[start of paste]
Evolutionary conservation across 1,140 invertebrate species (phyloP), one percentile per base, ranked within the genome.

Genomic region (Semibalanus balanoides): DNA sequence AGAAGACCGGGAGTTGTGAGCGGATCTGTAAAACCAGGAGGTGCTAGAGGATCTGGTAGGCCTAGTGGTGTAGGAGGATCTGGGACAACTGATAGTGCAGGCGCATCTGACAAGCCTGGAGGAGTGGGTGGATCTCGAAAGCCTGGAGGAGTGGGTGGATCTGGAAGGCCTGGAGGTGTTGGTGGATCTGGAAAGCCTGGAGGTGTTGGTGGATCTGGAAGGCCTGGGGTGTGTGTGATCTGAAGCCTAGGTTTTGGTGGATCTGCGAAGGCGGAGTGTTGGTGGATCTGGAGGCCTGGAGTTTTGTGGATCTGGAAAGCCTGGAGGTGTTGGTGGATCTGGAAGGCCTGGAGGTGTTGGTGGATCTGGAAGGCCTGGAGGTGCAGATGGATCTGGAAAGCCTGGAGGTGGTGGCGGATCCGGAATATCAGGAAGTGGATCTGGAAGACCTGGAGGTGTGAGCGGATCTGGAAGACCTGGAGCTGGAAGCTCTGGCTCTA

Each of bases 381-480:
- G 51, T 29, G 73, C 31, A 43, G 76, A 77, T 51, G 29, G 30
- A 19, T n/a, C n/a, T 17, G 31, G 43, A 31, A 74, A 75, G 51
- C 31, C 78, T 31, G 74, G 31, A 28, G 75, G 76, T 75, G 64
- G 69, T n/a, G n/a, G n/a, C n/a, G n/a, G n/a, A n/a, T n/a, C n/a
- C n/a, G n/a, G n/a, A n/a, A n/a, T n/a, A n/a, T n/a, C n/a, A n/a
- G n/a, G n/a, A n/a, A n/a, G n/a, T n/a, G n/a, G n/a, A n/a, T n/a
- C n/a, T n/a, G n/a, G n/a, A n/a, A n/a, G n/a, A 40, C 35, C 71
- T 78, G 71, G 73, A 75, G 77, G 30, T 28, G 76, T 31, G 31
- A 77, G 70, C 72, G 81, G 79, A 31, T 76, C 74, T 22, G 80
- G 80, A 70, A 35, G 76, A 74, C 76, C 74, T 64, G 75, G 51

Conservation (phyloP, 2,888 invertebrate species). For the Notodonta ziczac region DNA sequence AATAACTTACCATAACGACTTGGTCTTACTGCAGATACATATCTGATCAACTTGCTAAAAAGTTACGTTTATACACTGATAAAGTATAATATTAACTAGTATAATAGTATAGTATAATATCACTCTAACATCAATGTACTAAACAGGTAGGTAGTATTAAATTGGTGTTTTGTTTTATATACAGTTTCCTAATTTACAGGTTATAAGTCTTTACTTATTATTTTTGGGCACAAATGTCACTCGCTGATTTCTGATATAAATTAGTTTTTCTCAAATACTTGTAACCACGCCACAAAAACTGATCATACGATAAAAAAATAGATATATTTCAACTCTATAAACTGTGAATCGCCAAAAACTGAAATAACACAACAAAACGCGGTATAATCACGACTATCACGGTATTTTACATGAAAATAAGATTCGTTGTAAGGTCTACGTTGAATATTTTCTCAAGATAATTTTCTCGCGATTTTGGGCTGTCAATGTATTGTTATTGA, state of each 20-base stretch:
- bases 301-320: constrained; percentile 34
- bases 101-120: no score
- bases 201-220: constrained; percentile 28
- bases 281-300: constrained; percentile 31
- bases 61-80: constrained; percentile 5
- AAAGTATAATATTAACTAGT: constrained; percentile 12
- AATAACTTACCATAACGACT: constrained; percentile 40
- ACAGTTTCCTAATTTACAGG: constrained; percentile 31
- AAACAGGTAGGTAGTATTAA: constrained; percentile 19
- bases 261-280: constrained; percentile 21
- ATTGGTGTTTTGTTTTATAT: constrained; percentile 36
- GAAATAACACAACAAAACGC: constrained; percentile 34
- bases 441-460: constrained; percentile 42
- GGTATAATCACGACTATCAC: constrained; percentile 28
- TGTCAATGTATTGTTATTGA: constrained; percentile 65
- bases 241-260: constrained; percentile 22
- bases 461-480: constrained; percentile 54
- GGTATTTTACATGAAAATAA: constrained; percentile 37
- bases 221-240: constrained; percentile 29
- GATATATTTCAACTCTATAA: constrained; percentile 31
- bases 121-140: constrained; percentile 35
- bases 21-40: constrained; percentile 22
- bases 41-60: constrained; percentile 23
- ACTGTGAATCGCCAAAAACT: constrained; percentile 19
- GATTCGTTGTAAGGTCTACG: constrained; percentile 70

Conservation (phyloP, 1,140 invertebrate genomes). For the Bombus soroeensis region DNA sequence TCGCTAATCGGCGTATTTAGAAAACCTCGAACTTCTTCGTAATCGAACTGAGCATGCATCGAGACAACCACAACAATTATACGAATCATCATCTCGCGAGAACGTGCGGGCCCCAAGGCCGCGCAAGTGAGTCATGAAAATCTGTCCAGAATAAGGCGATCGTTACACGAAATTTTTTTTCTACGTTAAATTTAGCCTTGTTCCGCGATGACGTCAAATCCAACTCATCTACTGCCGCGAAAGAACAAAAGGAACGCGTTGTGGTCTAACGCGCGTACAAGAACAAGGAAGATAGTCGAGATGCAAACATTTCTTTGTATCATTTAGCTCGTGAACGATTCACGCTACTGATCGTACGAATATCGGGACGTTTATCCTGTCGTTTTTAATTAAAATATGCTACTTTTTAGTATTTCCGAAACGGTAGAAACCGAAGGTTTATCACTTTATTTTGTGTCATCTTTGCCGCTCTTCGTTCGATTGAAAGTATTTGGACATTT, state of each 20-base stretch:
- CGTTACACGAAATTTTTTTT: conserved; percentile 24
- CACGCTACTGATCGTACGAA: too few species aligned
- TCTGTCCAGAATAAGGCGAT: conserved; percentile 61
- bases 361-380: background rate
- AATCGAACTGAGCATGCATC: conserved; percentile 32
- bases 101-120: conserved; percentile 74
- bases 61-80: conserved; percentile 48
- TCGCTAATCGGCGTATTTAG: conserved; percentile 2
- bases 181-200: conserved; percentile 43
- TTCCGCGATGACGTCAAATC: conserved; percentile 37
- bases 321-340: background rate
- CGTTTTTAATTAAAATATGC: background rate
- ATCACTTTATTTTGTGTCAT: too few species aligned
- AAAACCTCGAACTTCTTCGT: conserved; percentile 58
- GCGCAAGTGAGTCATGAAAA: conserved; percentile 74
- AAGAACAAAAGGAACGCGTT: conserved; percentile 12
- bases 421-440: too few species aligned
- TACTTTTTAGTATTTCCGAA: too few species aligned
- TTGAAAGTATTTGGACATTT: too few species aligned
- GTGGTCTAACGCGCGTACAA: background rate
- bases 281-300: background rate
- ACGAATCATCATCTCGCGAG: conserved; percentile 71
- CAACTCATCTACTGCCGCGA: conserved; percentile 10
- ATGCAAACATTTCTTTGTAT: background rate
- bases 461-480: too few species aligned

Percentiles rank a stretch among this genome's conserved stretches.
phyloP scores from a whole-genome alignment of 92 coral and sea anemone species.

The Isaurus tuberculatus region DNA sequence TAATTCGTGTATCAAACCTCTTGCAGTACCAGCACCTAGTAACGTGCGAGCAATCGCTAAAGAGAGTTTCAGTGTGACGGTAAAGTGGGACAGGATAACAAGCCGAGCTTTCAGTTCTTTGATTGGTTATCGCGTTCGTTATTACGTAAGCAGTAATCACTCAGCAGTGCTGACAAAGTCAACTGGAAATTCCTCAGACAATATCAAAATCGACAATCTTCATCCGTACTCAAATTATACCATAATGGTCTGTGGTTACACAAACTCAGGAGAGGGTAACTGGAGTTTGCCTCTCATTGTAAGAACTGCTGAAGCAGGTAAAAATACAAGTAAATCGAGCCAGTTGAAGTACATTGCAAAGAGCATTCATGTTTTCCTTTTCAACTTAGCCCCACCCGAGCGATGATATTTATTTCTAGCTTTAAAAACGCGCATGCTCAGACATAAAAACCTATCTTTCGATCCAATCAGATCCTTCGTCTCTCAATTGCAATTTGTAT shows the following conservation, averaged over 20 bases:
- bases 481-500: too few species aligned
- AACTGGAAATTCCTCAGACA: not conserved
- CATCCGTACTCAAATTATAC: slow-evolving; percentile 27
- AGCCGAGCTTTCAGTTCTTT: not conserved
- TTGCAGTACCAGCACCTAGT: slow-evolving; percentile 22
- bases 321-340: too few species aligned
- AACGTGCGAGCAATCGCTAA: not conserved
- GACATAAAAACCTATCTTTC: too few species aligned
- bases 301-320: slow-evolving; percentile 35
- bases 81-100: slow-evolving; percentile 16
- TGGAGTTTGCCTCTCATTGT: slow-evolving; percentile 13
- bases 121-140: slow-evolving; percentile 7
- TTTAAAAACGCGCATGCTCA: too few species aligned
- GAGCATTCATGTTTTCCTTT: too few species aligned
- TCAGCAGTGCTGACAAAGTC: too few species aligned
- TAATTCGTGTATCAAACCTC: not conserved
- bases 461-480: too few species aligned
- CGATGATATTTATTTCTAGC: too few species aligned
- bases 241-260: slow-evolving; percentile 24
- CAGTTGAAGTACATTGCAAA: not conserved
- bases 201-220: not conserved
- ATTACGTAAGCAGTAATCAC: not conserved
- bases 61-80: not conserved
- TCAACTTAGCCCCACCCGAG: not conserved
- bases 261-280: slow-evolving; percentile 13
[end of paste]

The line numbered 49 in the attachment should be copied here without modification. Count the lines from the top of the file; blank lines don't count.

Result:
- bases 181-200: conserved; percentile 43